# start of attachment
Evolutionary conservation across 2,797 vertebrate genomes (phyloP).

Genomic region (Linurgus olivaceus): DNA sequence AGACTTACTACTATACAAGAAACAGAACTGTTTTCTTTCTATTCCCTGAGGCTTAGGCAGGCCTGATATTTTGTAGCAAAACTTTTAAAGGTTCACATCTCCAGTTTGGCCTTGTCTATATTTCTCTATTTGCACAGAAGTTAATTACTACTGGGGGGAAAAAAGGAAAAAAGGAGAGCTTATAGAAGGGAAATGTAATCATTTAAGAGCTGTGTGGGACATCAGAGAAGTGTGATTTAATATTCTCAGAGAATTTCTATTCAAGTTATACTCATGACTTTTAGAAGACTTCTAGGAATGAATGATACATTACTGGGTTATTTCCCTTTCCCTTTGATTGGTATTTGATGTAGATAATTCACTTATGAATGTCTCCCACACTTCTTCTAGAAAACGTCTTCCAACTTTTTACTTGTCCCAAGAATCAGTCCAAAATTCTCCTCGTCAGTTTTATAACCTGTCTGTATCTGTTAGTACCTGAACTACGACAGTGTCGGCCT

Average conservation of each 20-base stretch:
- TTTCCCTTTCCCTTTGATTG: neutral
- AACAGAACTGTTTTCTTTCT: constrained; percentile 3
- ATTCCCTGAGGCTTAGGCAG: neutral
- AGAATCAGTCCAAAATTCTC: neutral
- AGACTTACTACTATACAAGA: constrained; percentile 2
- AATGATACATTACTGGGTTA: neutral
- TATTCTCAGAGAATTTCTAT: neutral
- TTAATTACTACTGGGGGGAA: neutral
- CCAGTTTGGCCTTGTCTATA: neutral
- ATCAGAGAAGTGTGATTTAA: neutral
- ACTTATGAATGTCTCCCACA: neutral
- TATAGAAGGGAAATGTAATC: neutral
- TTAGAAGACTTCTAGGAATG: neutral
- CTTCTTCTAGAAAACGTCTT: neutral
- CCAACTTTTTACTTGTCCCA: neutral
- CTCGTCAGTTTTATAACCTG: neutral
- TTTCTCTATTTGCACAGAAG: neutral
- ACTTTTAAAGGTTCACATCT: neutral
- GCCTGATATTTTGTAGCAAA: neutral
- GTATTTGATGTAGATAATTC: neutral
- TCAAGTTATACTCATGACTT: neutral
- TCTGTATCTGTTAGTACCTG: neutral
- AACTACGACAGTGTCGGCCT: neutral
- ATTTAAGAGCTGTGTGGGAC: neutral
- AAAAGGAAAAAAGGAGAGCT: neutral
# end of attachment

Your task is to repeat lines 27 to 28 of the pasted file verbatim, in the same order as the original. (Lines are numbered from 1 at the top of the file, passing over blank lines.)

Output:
- ATTTAAGAGCTGTGTGGGAC: neutral
- AAAAGGAAAAAAGGAGAGCT: neutral